WASHINGTON, USA – US President Barack Obama said Saturday, May 31, that his administration's proposals to cut carbon emissions will prevent thousands of asthma and heart attacks each year.
Obama's prediction came during his regular weekly broadcast address as he discussed proposed guidelines designed to "cut down on the carbon pollution, smog, and soot."
The administration will release the guidelines in the coming week.
Some 40% of the country's carbon pollution comes from power plants – and while there are limits on the amount of toxic chemicals like mercury and arsenic that the plants can produce, there are no similar national limits for carbon pollution.
He described the proposals, which could be unveiled as early as Monday, as "America's first climate action plan," which "cuts carbon pollution by building a clean energy economy – using more clean energy, less dirty energy, and wasting less energy throughout our economy."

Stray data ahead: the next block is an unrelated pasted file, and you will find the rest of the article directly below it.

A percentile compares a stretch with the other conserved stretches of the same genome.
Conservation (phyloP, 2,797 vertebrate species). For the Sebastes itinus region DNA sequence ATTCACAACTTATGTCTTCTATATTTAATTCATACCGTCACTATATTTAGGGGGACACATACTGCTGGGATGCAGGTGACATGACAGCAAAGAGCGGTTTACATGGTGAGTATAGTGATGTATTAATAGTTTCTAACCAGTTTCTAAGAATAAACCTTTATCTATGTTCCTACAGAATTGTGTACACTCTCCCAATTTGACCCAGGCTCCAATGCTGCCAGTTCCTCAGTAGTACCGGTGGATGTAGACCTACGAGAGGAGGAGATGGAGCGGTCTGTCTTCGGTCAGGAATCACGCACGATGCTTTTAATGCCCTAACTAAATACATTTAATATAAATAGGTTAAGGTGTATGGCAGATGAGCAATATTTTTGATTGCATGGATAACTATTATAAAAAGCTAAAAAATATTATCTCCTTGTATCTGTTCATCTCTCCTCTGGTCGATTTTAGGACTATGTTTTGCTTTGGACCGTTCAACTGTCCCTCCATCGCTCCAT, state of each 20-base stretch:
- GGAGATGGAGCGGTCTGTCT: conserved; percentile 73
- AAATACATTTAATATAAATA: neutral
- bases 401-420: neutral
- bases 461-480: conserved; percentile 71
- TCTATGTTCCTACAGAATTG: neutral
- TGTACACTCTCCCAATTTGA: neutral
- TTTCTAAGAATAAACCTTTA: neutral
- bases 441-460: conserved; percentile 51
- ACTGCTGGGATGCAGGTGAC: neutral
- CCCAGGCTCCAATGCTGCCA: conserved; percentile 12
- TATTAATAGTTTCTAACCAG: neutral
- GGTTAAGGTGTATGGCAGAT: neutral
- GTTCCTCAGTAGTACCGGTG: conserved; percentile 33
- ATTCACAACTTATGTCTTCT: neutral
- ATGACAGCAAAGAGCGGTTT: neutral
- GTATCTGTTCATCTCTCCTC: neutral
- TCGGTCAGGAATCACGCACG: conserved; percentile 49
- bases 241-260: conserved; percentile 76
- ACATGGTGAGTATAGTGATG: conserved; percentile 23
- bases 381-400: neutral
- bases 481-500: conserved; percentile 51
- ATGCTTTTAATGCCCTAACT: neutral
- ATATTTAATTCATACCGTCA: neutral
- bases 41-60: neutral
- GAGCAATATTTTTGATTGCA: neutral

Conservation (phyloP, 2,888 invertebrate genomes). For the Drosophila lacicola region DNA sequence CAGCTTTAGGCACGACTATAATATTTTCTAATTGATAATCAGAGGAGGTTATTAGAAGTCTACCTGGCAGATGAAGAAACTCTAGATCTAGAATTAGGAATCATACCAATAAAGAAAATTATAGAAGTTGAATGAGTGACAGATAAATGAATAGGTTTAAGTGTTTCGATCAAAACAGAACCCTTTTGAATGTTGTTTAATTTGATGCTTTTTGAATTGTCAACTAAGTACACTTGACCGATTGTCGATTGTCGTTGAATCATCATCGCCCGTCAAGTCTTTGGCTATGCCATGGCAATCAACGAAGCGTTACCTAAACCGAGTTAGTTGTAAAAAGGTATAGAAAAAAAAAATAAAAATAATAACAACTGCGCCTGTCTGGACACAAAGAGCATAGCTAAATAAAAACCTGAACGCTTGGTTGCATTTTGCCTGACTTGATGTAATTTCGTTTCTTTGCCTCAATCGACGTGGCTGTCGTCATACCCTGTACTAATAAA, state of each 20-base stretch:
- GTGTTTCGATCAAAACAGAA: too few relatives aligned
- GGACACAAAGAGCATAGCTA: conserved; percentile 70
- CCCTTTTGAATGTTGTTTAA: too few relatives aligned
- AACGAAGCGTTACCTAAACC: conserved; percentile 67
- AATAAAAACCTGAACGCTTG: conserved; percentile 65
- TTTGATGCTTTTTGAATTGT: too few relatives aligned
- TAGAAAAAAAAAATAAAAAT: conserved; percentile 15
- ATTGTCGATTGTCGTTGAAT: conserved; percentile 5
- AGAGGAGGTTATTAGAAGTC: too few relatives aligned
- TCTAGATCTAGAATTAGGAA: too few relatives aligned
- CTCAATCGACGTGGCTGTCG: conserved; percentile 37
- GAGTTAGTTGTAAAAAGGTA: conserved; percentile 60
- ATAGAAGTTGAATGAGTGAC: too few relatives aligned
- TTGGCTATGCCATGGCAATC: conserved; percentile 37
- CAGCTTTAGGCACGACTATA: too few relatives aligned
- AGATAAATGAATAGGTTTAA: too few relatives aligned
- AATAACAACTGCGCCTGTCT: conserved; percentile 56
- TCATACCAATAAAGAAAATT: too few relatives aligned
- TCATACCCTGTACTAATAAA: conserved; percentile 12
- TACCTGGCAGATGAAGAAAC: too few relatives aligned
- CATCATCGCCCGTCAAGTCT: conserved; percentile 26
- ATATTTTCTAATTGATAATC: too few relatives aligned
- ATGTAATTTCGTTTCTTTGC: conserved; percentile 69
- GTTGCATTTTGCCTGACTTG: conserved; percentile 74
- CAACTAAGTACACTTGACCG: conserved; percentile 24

In the first year the standards go into effect "up to 100,000 asthma attacks and 2,100 heart attacks will be avoided – and those numbers will go up from there," the president predicted.
The new standards were created with input from the business community, state and local authorities.
Obama dramatized his argument by speaking from the Children's National Medical Center in Washington, where he visited with children being treated for asthma and other breathing problems.
"Often, these illnesses are aggravated by air pollution - pollution from the same sources that release carbon and contribute to climate change," said the president.
While Obama gave few specifics on the proposal, the New York Times reported late Thursday, May 29, that the president wants to force coal energy plants to reduce emissions and pay for greenhouse gases they do emit through a cap and trade system.
Obama has struggled to fulfill campaign promises to fight climate change as most of his initiatives have been blocked by opposition lawmakers in Congress since 2009.
According to The Times, Obama will use his executive authority to force coal power plants to reduce their emissions by 20%. – Rappler.com